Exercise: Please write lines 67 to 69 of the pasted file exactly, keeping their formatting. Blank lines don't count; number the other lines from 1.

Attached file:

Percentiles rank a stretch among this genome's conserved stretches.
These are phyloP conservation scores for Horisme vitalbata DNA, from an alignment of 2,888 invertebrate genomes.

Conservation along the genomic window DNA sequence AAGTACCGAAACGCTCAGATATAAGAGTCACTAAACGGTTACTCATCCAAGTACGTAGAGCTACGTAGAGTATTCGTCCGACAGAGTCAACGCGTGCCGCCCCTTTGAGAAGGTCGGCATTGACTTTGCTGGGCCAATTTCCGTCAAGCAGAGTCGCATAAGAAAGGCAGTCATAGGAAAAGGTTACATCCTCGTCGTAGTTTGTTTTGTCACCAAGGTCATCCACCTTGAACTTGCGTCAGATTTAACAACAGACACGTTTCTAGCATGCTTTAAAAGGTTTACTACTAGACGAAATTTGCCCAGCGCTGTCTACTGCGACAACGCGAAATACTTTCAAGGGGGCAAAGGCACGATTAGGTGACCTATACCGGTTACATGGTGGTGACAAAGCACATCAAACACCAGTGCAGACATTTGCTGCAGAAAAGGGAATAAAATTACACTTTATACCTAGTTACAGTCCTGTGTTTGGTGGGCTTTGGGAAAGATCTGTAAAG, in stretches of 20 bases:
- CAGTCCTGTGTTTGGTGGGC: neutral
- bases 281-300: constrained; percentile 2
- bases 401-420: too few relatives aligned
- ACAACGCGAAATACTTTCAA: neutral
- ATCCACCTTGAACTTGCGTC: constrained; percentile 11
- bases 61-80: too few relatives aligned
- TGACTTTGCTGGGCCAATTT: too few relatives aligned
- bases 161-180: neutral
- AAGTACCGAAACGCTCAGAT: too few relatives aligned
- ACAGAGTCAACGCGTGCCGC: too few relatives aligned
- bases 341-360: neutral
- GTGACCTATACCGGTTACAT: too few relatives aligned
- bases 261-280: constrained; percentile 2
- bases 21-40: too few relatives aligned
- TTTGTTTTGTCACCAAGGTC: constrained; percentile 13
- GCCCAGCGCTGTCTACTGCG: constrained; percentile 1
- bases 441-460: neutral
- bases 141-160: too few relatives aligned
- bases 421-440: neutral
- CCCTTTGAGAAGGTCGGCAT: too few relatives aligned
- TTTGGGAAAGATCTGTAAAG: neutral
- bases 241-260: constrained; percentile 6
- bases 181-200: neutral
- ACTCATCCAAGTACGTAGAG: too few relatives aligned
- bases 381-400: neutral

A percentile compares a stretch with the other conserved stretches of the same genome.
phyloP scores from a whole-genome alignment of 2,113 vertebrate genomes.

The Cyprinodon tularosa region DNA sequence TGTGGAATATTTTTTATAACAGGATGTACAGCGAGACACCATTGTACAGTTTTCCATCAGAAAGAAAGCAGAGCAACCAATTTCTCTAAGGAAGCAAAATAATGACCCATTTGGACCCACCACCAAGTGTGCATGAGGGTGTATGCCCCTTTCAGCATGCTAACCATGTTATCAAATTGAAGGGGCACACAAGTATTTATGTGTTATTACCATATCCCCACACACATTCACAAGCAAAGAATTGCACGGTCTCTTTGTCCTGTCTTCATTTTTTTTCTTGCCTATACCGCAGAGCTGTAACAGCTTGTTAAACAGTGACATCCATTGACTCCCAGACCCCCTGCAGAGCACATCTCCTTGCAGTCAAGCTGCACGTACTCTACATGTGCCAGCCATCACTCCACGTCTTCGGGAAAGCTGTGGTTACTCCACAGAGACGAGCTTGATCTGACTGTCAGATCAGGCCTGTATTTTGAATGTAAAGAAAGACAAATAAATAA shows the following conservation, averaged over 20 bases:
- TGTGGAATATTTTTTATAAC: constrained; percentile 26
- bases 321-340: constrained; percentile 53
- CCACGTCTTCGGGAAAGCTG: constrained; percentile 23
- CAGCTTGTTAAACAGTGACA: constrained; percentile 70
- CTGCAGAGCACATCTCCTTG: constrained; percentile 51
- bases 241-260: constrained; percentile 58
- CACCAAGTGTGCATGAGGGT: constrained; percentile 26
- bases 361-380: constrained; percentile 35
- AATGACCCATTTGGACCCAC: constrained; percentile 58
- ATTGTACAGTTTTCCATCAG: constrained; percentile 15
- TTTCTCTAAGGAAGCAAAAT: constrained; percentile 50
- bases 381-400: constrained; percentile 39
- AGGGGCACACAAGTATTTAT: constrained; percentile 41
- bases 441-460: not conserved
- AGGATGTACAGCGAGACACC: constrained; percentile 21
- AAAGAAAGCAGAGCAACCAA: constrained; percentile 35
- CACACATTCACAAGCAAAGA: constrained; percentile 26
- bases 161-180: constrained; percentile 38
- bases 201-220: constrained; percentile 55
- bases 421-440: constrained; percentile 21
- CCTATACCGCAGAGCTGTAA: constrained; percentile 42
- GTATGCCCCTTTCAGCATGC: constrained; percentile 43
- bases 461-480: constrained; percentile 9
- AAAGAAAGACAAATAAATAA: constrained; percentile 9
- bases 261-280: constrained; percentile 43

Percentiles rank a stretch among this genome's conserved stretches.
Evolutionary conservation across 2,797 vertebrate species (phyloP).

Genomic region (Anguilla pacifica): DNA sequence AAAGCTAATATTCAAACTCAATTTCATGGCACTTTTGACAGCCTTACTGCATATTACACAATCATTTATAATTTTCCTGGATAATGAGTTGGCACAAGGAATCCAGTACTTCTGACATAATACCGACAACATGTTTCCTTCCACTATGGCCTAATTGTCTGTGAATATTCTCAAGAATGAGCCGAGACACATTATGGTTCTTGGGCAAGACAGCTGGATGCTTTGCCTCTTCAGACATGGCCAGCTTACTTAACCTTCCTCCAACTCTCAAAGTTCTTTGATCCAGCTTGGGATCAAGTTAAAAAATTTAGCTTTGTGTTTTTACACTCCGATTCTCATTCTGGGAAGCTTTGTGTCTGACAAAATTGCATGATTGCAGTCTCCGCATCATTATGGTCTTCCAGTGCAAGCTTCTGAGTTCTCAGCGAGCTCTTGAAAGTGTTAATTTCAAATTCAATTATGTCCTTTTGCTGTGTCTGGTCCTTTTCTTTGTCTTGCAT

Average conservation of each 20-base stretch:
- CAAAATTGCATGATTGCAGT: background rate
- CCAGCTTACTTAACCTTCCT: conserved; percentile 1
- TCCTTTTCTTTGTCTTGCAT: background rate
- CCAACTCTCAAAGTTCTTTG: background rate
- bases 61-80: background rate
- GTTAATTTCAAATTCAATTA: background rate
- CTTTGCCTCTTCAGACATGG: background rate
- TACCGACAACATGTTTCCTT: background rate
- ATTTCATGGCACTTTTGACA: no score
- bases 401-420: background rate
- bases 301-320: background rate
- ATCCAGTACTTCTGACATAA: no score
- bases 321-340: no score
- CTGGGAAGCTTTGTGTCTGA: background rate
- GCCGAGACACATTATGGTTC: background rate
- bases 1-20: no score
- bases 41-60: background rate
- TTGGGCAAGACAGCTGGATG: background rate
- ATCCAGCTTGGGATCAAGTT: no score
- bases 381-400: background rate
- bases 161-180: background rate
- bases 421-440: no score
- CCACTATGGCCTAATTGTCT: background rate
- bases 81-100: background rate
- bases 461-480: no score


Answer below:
- CTTTGCCTCTTCAGACATGG: background rate
- TACCGACAACATGTTTCCTT: background rate
- ATTTCATGGCACTTTTGACA: no score